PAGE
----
Then start the meal, Arthur's perfect meal. Peel potatoes, onions to clean and dice, peas to shell, dumplings—flour to knead and roll—the roast to wash, trim, arrange in the pan, the salad, with the lettuce, tomatoes, radishes, scallions to slice and tumble, the special salad dressing that Arthur liked to mix, the homemade soup to put together and start simmering, the dessert of rhubarb laced with strawberries to concoct. There was the silverware and table linen to arrange, the cake to bake, the coffee.
The phone rang several times. More of the bunch of females who usually helped her fritter away the day. She cut each conversation short. Another load in the yellow bin, another load in the washing machine.
While the meal was cooking, she went back to cleaning and straightening the house, polishing furniture, doing the bathroom floor, washing windows.
Amy Holbrook sauntered in, without knocking, as was her habit. Amy stared. "What's with you? You look like you've been slaving."
"I have," Charlotte said shortly. "Lot of work to do.''
"Oh, take a break. Come along with me. There's a sale at Pinworth's."
Again, temptation, Charlotte thought. She'd like to chuck it all, get out. Yes, wouldn't she like to dodge her responsibilities, she told herself, as she had always done. But not this time.
"Afraid not, Amy," she said. "I'm busy."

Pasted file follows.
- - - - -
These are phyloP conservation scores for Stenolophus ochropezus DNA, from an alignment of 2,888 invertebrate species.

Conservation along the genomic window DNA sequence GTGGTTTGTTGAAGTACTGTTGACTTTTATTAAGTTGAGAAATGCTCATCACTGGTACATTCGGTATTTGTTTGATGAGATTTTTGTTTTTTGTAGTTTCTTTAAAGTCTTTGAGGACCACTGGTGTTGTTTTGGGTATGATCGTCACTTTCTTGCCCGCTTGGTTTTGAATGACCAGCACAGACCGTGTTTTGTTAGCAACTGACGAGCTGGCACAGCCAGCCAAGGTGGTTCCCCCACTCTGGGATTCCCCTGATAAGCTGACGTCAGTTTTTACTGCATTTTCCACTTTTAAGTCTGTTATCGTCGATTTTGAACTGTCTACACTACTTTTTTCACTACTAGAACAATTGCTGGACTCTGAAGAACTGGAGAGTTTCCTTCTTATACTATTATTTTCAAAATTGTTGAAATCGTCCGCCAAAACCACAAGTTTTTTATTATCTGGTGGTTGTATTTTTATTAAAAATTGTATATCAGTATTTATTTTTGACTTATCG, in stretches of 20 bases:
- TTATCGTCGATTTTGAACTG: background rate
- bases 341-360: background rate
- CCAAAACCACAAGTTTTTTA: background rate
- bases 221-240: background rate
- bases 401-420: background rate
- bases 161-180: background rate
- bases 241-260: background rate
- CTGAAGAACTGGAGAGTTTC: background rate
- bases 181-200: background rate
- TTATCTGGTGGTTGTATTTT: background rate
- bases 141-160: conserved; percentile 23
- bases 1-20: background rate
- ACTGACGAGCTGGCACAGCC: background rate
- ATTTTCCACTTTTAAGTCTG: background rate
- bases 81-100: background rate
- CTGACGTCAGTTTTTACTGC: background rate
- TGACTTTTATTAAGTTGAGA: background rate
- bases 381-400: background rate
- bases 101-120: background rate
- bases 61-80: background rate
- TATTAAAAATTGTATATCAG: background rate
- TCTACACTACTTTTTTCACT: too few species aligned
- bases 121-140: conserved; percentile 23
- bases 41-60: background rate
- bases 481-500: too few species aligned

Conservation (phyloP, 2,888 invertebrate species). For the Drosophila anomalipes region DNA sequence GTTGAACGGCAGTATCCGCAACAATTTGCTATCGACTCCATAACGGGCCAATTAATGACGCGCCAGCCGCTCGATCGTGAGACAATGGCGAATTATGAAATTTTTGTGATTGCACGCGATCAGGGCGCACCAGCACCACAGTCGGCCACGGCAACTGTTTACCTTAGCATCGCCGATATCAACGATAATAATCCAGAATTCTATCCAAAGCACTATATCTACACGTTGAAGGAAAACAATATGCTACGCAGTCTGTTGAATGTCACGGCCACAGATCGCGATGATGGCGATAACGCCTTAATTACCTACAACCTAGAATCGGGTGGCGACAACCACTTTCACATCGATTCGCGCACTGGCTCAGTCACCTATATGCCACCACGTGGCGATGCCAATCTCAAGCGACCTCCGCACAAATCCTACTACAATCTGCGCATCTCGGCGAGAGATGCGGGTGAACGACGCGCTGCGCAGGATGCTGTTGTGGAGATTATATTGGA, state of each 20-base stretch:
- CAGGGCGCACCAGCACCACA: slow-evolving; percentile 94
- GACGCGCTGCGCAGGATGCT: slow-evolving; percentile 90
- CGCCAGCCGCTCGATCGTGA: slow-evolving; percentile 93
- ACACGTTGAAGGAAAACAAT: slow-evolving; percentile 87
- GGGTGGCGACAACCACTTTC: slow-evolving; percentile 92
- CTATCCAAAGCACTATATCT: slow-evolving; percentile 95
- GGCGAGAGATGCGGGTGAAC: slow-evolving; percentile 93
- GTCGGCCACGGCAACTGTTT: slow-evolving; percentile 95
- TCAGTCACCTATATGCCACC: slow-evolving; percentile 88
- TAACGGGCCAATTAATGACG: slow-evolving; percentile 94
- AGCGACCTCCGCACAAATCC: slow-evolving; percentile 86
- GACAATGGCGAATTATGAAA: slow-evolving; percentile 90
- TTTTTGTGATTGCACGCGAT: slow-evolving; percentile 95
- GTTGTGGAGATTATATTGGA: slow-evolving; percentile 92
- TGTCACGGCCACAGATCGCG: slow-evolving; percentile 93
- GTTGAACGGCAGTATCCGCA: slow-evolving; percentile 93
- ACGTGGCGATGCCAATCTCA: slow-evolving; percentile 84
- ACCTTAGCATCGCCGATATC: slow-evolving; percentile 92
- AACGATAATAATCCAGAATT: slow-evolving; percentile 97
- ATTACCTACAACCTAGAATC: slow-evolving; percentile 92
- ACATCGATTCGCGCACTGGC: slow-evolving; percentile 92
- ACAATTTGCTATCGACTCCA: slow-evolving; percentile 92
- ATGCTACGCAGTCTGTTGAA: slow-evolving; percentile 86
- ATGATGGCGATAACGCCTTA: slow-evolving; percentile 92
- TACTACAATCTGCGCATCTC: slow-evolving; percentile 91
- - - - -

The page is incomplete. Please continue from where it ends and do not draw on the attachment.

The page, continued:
"With housework? The hell with it, I say. Come on."
"I said I'm busy, Amy," Charlotte said sharply. "Why don't you just run along?"
After Amy's huffy exit, Charlotte kept doggedly at her work. It seemed as though she would never finish, but at last she did. The house was cleaned and polished, the laundry all washed and in the yellow bin, the entire meal on the stove and in the refrigerator.
She took a fast shower. She put on provocative underthings and a neat but clinging dress that showed her form. She was ready for Arthur.
Then the insurance man had come. And also the reaction.
The work had tired her out. She found herself feeling depressed instead of satisfied. And apprehensive. Arthur was a matter-of-fact kind of a guy. Probably he wouldn't notice a thing, except maybe the window-pane she'd broken while cleaning and which had given her a sense of failure. Probably he'd eat the meal without a word. She'd been rude to her friends. Probably tonight would be like any other night.
But now, in Don Atkins' eyes, she'd seen appreciation, the appreciation she'd wanted. The excitement and desire she wanted; and somehow, here she was...
His hand was stroking her thigh, outward urging, and she let herself part under it, thigh and knee, outward turning, wheels slipping upwards. His lithe body moved around and to her and his face was over her, eyes dilated, hard breathing. She slid her hands around his neck. Now, she thought. A man would do it to her. A different man, and so maybe it would be different. Maybe this time it would happen. Maybe this time she'd reach the ultimate delight and then, at last, satisfaction.
Pressing. Pressing in. Her eyes closed and her lips parted. Waiting. Waiting for filling firmness, the clasp of solidity, the joint possession, the long complete descent, receiving all, all...